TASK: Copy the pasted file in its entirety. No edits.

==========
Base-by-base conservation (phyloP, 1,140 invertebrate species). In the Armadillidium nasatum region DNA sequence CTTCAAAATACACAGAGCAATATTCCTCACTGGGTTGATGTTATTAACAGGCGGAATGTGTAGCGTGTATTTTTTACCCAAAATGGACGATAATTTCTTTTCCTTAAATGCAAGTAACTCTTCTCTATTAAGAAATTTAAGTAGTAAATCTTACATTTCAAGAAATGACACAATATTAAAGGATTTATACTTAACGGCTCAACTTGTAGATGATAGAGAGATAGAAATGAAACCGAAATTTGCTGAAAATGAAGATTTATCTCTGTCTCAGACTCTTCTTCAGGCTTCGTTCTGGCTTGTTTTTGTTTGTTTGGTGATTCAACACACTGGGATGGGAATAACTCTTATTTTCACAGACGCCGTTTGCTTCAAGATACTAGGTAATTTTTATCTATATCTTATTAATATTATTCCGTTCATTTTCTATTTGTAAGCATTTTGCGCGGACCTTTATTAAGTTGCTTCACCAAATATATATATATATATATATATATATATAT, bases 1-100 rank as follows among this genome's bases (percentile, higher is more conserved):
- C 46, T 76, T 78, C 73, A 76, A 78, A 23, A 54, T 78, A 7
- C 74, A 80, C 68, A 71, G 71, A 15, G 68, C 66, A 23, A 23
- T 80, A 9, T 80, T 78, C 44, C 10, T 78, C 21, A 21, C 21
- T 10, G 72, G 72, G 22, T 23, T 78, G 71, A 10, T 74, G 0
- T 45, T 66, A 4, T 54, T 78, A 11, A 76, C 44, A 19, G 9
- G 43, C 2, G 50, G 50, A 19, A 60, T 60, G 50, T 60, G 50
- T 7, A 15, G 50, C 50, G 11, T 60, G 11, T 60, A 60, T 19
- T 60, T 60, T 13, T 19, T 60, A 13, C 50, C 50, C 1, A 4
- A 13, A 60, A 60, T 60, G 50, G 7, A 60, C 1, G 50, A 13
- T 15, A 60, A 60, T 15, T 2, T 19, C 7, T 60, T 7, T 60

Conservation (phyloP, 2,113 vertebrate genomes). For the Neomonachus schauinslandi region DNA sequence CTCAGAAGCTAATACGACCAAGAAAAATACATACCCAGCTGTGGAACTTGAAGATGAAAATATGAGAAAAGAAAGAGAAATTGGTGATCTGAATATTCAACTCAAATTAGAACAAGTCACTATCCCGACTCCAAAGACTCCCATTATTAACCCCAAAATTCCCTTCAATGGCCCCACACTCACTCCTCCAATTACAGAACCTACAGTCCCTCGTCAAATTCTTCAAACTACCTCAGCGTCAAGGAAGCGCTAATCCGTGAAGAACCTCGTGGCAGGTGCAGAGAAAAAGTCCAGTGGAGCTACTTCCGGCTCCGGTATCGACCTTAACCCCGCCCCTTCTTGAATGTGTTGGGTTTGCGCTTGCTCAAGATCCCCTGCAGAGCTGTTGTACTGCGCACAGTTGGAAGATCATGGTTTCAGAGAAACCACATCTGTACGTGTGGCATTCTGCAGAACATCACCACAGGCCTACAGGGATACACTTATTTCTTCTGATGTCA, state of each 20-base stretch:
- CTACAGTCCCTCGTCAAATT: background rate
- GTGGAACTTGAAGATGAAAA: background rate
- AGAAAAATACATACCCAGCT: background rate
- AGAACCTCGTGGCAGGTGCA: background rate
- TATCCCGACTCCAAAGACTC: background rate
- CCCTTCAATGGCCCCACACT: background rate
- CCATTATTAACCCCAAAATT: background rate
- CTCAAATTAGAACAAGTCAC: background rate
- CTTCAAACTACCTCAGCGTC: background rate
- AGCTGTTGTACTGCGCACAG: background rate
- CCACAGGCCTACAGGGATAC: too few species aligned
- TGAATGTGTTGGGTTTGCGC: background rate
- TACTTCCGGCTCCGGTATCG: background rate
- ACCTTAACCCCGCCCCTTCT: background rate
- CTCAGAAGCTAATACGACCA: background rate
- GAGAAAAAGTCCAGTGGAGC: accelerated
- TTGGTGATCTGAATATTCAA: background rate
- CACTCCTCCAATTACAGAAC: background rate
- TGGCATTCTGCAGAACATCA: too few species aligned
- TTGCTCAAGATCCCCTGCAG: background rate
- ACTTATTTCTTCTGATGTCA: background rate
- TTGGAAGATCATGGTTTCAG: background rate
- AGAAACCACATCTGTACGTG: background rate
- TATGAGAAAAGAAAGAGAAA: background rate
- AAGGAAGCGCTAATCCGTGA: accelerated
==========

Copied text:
Base-by-base conservation (phyloP, 1,140 invertebrate species). In the Armadillidium nasatum region DNA sequence CTTCAAAATACACAGAGCAATATTCCTCACTGGGTTGATGTTATTAACAGGCGGAATGTGTAGCGTGTATTTTTTACCCAAAATGGACGATAATTTCTTTTCCTTAAATGCAAGTAACTCTTCTCTATTAAGAAATTTAAGTAGTAAATCTTACATTTCAAGAAATGACACAATATTAAAGGATTTATACTTAACGGCTCAACTTGTAGATGATAGAGAGATAGAAATGAAACCGAAATTTGCTGAAAATGAAGATTTATCTCTGTCTCAGACTCTTCTTCAGGCTTCGTTCTGGCTTGTTTTTGTTTGTTTGGTGATTCAACACACTGGGATGGGAATAACTCTTATTTTCACAGACGCCGTTTGCTTCAAGATACTAGGTAATTTTTATCTATATCTTATTAATATTATTCCGTTCATTTTCTATTTGTAAGCATTTTGCGCGGACCTTTATTAAGTTGCTTCACCAAATATATATATATATATATATATATATATAT, bases 1-100 rank as follows among this genome's bases (percentile, higher is more conserved):
- C 46, T 76, T 78, C 73, A 76, A 78, A 23, A 54, T 78, A 7
- C 74, A 80, C 68, A 71, G 71, A 15, G 68, C 66, A 23, A 23
- T 80, A 9, T 80, T 78, C 44, C 10, T 78, C 21, A 21, C 21
- T 10, G 72, G 72, G 22, T 23, T 78, G 71, A 10, T 74, G 0
- T 45, T 66, A 4, T 54, T 78, A 11, A 76, C 44, A 19, G 9
- G 43, C 2, G 50, G 50, A 19, A 60, T 60, G 50, T 60, G 50
- T 7, A 15, G 50, C 50, G 11, T 60, G 11, T 60, A 60, T 19
- T 60, T 60, T 13, T 19, T 60, A 13, C 50, C 50, C 1, A 4
- A 13, A 60, A 60, T 60, G 50, G 7, A 60, C 1, G 50, A 13
- T 15, A 60, A 60, T 15, T 2, T 19, C 7, T 60, T 7, T 60

Conservation (phyloP, 2,113 vertebrate genomes). For the Neomonachus schauinslandi region DNA sequence CTCAGAAGCTAATACGACCAAGAAAAATACATACCCAGCTGTGGAACTTGAAGATGAAAATATGAGAAAAGAAAGAGAAATTGGTGATCTGAATATTCAACTCAAATTAGAACAAGTCACTATCCCGACTCCAAAGACTCCCATTATTAACCCCAAAATTCCCTTCAATGGCCCCACACTCACTCCTCCAATTACAGAACCTACAGTCCCTCGTCAAATTCTTCAAACTACCTCAGCGTCAAGGAAGCGCTAATCCGTGAAGAACCTCGTGGCAGGTGCAGAGAAAAAGTCCAGTGGAGCTACTTCCGGCTCCGGTATCGACCTTAACCCCGCCCCTTCTTGAATGTGTTGGGTTTGCGCTTGCTCAAGATCCCCTGCAGAGCTGTTGTACTGCGCACAGTTGGAAGATCATGGTTTCAGAGAAACCACATCTGTACGTGTGGCATTCTGCAGAACATCACCACAGGCCTACAGGGATACACTTATTTCTTCTGATGTCA, state of each 20-base stretch:
- CTACAGTCCCTCGTCAAATT: background rate
- GTGGAACTTGAAGATGAAAA: background rate
- AGAAAAATACATACCCAGCT: background rate
- AGAACCTCGTGGCAGGTGCA: background rate
- TATCCCGACTCCAAAGACTC: background rate
- CCCTTCAATGGCCCCACACT: background rate
- CCATTATTAACCCCAAAATT: background rate
- CTCAAATTAGAACAAGTCAC: background rate
- CTTCAAACTACCTCAGCGTC: background rate
- AGCTGTTGTACTGCGCACAG: background rate
- CCACAGGCCTACAGGGATAC: too few species aligned
- TGAATGTGTTGGGTTTGCGC: background rate
- TACTTCCGGCTCCGGTATCG: background rate
- ACCTTAACCCCGCCCCTTCT: background rate
- CTCAGAAGCTAATACGACCA: background rate
- GAGAAAAAGTCCAGTGGAGC: accelerated
- TTGGTGATCTGAATATTCAA: background rate
- CACTCCTCCAATTACAGAAC: background rate
- TGGCATTCTGCAGAACATCA: too few species aligned
- TTGCTCAAGATCCCCTGCAG: background rate
- ACTTATTTCTTCTGATGTCA: background rate
- TTGGAAGATCATGGTTTCAG: background rate
- AGAAACCACATCTGTACGTG: background rate
- TATGAGAAAAGAAAGAGAAA: background rate
- AAGGAAGCGCTAATCCGTGA: accelerated